There are only a few things you need to get started using the seed starting guide below and ultimately making your life easier! No more wondering when to start seeds, or when to plant or even when you should harvest your bounty! To get started you will need to know your Hardiness Zone. Not sure what that is? Well let’s take a look.
Hardiness zones are a method of dividing up an area of land based on annual extreme minimums or basically how cold it gets. This is very important to know if you want to grow your own food. Pretty much all seed packages will include a note about what hardiness zone the specificities plant can endure. So it is important to know what hardiness zone you are in to ensure you are growing things that will prosper! If you are not sure what zone you are in and you live in Canada you can check your zone here. If you are located in the USA then you can check your zone here.
Last Frost Date
Why is this important? Well, this is the benchmark for everything you are going to do moving forward with the guide. You don’t want to start your seedings too early or put them outside too soon, only to watch them die due to an overnight frost! You can click here to look up your last frost date.
Using the guide
Armed with the last frost date you can now start using the guide below. Start by listing our all the things you want to grow in the first column, making sure to choose seeds that are appropriate for your hardiness zone.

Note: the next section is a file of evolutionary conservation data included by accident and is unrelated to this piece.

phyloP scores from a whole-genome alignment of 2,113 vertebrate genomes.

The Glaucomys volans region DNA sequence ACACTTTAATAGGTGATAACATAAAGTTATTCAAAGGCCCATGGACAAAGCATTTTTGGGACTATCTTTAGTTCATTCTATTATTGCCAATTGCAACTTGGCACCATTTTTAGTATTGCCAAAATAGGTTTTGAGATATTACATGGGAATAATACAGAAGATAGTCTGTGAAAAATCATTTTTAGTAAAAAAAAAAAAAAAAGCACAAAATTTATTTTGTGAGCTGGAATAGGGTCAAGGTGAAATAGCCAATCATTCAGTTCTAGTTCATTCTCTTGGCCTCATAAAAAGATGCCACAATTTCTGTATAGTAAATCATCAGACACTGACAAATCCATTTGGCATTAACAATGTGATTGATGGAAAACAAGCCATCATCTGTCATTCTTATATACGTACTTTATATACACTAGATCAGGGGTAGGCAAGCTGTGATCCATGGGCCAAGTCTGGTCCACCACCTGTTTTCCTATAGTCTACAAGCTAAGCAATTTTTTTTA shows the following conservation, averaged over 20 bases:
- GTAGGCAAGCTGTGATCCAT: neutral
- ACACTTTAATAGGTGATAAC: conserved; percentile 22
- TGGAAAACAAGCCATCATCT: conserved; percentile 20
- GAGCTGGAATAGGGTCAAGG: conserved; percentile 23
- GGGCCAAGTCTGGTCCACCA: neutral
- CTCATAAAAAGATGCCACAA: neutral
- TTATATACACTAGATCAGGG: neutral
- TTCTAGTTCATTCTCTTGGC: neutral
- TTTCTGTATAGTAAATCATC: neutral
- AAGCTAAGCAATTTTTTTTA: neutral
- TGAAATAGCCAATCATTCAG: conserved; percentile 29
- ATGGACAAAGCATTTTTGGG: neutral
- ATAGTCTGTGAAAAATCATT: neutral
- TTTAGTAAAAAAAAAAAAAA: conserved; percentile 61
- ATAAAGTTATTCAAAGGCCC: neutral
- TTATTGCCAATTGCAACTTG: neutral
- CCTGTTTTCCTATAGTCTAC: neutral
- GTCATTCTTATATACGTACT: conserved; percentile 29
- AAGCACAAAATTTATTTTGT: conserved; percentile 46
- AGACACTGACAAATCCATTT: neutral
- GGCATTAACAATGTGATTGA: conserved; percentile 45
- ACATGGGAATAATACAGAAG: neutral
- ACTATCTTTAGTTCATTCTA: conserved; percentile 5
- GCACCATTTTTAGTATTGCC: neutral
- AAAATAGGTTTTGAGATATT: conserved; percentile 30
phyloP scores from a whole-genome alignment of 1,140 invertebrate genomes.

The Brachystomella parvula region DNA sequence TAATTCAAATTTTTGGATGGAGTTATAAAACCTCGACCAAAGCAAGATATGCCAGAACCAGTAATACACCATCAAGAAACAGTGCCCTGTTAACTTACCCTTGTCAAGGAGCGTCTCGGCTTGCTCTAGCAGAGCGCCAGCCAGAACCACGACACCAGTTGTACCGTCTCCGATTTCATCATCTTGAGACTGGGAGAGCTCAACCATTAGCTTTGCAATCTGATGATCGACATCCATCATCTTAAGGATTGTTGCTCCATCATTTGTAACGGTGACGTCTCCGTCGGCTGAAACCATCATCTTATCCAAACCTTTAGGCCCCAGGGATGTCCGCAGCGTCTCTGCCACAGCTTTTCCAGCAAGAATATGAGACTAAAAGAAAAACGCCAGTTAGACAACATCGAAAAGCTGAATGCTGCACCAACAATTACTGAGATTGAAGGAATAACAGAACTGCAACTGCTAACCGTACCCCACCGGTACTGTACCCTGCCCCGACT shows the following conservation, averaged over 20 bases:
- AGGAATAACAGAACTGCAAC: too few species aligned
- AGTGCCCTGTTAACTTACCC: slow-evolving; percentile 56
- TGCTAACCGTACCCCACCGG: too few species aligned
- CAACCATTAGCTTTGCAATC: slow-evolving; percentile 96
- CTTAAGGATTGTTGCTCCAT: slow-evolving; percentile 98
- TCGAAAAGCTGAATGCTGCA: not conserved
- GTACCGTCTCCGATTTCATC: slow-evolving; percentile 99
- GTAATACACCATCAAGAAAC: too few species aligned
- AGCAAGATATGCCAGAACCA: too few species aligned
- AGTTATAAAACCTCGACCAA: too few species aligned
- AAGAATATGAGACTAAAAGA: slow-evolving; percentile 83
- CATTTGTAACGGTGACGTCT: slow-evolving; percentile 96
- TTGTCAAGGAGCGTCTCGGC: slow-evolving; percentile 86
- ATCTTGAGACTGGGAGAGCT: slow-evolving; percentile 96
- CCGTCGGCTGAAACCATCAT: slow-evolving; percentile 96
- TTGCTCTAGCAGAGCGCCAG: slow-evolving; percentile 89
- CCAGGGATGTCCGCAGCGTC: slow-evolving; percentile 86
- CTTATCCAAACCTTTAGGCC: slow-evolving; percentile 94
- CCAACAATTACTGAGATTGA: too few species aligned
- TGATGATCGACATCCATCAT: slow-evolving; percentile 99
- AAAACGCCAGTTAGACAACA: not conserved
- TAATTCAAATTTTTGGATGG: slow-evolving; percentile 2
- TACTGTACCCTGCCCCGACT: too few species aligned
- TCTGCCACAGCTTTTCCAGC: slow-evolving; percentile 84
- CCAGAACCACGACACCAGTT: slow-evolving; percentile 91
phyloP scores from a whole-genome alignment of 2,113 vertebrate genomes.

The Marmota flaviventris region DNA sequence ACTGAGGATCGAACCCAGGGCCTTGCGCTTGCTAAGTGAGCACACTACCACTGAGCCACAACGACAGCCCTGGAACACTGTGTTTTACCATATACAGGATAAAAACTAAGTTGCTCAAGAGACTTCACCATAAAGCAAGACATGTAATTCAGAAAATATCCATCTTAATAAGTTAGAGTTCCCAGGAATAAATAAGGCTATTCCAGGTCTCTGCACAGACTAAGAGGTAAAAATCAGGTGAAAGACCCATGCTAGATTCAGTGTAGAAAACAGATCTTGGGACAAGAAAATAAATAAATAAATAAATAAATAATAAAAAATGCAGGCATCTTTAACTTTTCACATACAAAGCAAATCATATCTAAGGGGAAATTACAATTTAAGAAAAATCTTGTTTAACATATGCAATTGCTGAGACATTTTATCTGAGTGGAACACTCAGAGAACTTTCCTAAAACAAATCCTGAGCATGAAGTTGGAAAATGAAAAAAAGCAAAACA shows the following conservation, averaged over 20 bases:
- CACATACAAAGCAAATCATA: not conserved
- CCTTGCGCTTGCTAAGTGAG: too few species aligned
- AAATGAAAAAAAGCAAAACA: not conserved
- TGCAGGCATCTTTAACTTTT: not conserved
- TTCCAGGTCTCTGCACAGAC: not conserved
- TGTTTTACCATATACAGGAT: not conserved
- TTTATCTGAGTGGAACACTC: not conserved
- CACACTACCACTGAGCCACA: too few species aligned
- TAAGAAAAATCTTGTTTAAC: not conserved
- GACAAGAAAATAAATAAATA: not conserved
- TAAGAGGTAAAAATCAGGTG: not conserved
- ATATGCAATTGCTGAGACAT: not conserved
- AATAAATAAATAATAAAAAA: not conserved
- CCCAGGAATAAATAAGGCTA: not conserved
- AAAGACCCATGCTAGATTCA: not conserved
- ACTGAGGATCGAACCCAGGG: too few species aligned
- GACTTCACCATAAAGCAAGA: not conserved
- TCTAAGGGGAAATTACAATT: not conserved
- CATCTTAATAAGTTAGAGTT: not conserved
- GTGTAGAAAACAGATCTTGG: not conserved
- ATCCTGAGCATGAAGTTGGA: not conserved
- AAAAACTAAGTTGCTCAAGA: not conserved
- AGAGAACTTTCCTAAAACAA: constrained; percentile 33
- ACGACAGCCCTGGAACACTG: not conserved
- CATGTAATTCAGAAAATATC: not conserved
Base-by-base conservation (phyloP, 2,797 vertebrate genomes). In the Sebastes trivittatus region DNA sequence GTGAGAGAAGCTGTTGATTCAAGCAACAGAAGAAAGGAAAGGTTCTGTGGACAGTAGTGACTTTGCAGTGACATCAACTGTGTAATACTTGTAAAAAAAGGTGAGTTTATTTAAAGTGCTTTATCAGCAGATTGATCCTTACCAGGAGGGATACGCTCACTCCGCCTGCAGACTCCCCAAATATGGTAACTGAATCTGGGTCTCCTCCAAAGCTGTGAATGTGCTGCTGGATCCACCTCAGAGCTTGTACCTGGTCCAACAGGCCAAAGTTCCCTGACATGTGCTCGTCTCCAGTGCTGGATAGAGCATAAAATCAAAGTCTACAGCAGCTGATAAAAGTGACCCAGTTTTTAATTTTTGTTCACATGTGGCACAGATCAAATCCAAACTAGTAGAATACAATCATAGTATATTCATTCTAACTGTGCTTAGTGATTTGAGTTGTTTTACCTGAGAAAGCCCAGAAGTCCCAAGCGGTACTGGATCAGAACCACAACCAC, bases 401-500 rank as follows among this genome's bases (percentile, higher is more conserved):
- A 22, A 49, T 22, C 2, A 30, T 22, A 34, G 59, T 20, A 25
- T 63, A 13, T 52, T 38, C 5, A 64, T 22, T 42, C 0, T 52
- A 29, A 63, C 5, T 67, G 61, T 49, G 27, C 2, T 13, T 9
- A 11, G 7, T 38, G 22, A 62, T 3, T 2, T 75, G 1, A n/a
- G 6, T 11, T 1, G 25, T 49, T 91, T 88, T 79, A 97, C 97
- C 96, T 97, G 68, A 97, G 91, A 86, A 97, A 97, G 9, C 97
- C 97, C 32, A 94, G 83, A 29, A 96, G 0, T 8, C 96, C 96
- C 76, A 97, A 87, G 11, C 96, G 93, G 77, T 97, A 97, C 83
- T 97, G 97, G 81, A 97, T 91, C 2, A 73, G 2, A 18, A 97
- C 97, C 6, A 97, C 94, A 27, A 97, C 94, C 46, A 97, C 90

Next check on your seed packets to see when they need to be started based on your last frost date. Most seed packets will include this vital piece of info, some however do not. If you find yourself dealing with this missing info, then you will have to head on over to google to look it up as best you can. Most seed packets will give you a number of weeks before the last frost date to start your seedlings. So go ahead and mark that down in the second column, for all your seeds. I just put “XX days/weeks”.
Then you can use your last frost date and count back the number of days/weeks in order to determine each of the start dates and then mark that down in the third column.
In the fourth column you are going to want to check the your seed packets for the number of days until maturity for each plant. This is one piece of info that I have found to be really hit or miss as to whether it is printing on the seed packets. Which is strange to me as how else are you going to know that things should be harvested! If it isn’t included it is usually easy enough to locate again with the help of the all powerful google.
This brings us to our last column, the one that let’s us know when to harvest our bounty! Using the Start date from column three, you can count forward the number of days until maturity (from column four) and use this to calculate the harvest date which you can then jot down in column five.
And there you have it, my little secret weapon to keeping myself organized with my planting and harvesting!